Let me clarify my personal experience, and I only have 1 passport, from South Africa
. Now as most of you probably know, we are considered some of the least desirable people in the world and virtually every country put all sorts of hurdles in front of us that have to be overcome in order to enter the other countries. It is probably not helped by the fact that we had a national service
system in South Africa
and many conscript got special military training
like combat engineers with land mine, explosives and demolition training
Today, when you fill out a visa application, many countries ask questions about whether one served in combat or had specialized training and usually an entirely different form is available to be filled out describing your training, and especially if you were involved in combat.
The nett result is that one is thereafter profiled, I think the data is made available to interpol. So in 2000 I moved from the companies manufacturing operation in South Africa
to the engineering HQ in Germany
. I was assigned to lead the Ford Focus program, which had been launched but was still in production for several years. The job required that I get on a plane to London every 2 weeks for a meeting with the client at their Dunton Engineering center in London. I had a residence visa in Germany
since I was married to a german girl, but of course carried a ZA passport. I had submitted to extensive questioning prior to getting my residence permit
in Germany and separately for a tourist visa to the US which surprisingly was issued for 10 years.
On every trip to London (every 2 weeks) I would leave Germany without any fuss, then stand in the "non EU citizen" line on arriving at the airport
in London. Usually I had with me a printed copy of the meeting invitation, my hotel
reservation and of course my return plane ticket. Normally I would depart the UK later the same day, in the evening. Regardless, I was usually interrogated for 10-30min before being released by immigration. Going back the other way, the main problem in Germany was the length of the "non eu citizen" line in Germany, the border control people rarely said anything to me at all.
Then 911 happened, 1 year in to this job. Procedures changed quite a bit and the processing time was the main thing that changed when arriving at London. By then I had dozens of stamps in and out the UK in my passport and the folks at immigration were actually nice to try to get as many stamps as they could on a page before starting to use another page. This was a common problem with your passport pages getting filled up and requiring a trip back to South Africa
to apply for a new passport since it took so long to get a replacement through a consulate. All at your own expense, no refund from the company.
Then I started interacting with people from the US engineering center and that is where things changed pretty drastically. Because the 911 terrorists had entered the US through Frankfurt, special security
procedures were adopted at Frankfurt. One had an extra security
check prior to entering the secured area at the airport and then another completely independent security check at the gate where one would board. All I can say is that I was "randomly selected" for enhanced screening every time I arrived at that gate. Every item in my bag was unpacked and rifled through, I got a full pat down. Every entry in my passport was reviewed. I had to show the meeting invitation with a list of names of people I was going to meet. Phone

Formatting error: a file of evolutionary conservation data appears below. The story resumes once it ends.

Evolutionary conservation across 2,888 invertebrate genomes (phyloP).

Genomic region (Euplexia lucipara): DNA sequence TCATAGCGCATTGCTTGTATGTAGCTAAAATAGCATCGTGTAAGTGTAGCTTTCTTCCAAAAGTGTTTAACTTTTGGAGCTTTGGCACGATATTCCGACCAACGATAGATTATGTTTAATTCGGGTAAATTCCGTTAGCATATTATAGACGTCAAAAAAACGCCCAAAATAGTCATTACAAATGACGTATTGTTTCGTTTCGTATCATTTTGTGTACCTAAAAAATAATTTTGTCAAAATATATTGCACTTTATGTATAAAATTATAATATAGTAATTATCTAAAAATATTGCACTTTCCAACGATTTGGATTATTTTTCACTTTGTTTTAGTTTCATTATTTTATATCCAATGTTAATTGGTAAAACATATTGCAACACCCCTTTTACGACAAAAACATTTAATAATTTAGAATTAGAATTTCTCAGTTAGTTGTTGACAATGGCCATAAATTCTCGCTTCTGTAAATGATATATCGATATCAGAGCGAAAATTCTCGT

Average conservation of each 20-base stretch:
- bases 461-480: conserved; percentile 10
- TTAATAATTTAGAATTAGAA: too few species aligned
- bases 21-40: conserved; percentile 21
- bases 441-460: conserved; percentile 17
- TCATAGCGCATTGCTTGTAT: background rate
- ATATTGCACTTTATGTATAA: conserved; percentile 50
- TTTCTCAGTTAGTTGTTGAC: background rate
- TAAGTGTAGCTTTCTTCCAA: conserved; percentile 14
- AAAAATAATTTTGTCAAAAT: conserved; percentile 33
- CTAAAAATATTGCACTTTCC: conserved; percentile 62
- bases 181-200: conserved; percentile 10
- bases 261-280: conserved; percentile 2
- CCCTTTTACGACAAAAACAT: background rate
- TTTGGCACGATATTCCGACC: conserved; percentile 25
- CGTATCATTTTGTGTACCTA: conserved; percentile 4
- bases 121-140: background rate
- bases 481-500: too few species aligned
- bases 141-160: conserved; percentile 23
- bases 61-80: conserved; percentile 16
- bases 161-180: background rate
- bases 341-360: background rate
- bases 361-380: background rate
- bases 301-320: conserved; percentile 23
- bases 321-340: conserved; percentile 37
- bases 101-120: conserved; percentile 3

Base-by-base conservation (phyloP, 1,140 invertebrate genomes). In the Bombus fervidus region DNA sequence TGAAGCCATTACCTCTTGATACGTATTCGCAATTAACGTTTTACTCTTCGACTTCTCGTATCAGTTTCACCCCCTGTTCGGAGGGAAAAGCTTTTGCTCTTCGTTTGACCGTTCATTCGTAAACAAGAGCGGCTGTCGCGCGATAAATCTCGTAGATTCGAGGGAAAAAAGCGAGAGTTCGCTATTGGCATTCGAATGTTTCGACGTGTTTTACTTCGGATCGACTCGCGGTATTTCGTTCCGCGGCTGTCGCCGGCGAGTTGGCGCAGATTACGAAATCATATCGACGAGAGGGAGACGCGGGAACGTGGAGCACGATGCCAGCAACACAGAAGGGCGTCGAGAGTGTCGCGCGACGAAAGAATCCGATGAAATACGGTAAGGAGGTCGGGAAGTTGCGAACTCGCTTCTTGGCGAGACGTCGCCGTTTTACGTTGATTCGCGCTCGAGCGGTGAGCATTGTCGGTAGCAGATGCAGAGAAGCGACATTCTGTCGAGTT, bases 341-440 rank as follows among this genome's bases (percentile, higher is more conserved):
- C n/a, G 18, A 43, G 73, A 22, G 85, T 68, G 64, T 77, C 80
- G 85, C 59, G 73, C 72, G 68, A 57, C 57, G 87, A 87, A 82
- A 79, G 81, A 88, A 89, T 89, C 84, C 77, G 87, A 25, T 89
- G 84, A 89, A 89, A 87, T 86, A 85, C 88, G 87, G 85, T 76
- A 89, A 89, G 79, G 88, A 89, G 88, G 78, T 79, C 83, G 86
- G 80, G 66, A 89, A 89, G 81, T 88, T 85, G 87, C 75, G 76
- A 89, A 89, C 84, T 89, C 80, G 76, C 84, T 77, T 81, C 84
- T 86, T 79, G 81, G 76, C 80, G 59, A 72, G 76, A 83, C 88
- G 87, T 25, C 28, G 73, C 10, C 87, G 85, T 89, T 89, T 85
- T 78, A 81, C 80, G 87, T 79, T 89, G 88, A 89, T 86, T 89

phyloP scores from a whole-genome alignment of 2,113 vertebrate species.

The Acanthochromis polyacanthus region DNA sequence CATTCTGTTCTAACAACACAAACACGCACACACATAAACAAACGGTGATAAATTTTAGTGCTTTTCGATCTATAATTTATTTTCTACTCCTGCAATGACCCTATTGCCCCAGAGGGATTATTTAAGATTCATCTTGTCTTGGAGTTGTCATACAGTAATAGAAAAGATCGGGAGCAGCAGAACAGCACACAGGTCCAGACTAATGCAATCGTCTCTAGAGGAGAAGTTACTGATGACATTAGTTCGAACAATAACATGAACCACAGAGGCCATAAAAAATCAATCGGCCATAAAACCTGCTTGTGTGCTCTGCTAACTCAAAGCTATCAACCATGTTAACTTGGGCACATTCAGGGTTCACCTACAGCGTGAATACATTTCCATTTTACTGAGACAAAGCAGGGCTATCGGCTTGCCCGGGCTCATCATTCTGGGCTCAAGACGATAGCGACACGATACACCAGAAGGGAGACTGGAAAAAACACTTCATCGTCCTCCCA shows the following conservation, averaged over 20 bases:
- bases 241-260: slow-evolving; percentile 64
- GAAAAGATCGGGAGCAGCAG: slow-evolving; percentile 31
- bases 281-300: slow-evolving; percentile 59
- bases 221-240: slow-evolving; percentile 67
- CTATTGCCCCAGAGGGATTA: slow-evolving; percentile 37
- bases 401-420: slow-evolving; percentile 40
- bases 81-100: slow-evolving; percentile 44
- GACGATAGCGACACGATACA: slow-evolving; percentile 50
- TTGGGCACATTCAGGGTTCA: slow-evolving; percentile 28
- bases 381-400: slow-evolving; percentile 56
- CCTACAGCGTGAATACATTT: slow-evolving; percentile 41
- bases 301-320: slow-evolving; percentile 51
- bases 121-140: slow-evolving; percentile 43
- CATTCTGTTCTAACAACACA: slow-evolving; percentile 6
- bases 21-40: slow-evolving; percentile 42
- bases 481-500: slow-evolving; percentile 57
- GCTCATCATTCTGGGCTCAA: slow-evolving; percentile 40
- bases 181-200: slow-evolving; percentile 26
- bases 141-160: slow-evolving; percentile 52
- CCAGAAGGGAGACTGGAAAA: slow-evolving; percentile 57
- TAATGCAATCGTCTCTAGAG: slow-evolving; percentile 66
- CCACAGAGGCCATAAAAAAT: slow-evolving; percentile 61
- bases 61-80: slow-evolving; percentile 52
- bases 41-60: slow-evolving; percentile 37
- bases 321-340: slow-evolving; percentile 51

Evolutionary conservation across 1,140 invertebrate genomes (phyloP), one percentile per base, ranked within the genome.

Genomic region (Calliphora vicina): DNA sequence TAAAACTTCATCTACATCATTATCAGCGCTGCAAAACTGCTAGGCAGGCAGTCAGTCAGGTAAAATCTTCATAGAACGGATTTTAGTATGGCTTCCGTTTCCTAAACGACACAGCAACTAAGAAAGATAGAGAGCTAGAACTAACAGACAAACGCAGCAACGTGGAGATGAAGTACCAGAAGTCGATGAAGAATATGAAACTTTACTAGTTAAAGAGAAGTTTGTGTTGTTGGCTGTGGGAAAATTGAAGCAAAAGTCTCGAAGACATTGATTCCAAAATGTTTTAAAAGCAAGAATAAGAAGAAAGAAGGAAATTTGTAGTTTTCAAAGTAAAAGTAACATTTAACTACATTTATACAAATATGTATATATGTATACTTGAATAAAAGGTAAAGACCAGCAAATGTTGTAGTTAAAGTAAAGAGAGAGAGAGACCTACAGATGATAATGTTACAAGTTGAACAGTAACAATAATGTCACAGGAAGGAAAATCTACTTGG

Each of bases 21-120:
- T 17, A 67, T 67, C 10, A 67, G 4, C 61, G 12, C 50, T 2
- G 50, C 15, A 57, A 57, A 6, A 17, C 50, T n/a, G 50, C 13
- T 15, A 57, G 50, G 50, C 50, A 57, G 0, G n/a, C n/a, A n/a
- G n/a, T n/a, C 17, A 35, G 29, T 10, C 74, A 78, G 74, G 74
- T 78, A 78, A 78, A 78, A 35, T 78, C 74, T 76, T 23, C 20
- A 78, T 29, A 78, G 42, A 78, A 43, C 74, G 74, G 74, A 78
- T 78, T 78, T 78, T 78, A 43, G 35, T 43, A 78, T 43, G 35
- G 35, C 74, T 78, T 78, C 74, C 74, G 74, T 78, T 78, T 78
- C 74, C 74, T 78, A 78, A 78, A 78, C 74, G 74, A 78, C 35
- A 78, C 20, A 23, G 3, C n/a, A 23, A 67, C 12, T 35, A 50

calls were placed to validate the info I had provided. In the meantime I was kept in a locked room.
Years later, I had moved to the US and was working under a work
visa. I still had to make trips to Germany, except I now lived in the US. Departing the US was no problem, yet getting cleared to board the flight in Frankfurt was still a nightmare. There were times I wondered if I was going to live out my life in a little room on the airport in Frankfurt if they decided I couldn't fly back to the US.... I was routinely asked by security officials if I was carrying any thermo nuclear devices, which initially I thought was a joke. They had dogs
sniffing all electronic devices.
Years more later, when I had my interview with the FBI as part of the background check for my green card application, I was surprised to find that the FBI agent was well aware of the situation regarding conscription in the South African defense force as well as the nature and extent of hostilities that we had been involved in. While my green card application was approved, I have regardless had never ending issues with the Virginia office of the FBI who handle background checks for firearm transactions and in 10 years have so far not had them clear any of my background checks without lengthy delays or requiring intervention by a supervisor. In some cases they have refused to clear a 4473 even after 3 months (and in contravention of the law) until a supervisor got involved.
So, if you intend to travel somewhere and have multiple passports, you will do well to clarify how their border control agents will react to that status. I'm pretty sure the minimum requirement would be to declare having multiple passports and then possibly choosing which passport would be used for the sake of entering and exiting the country. If traveling to authoritarian countries like China
, Africa, the middle east, I would check very carefully before simply showing up with 2 passports. In a lot of these places its difficult enough for people to get 1 passport and 2 or more is the mark of a foreign spy.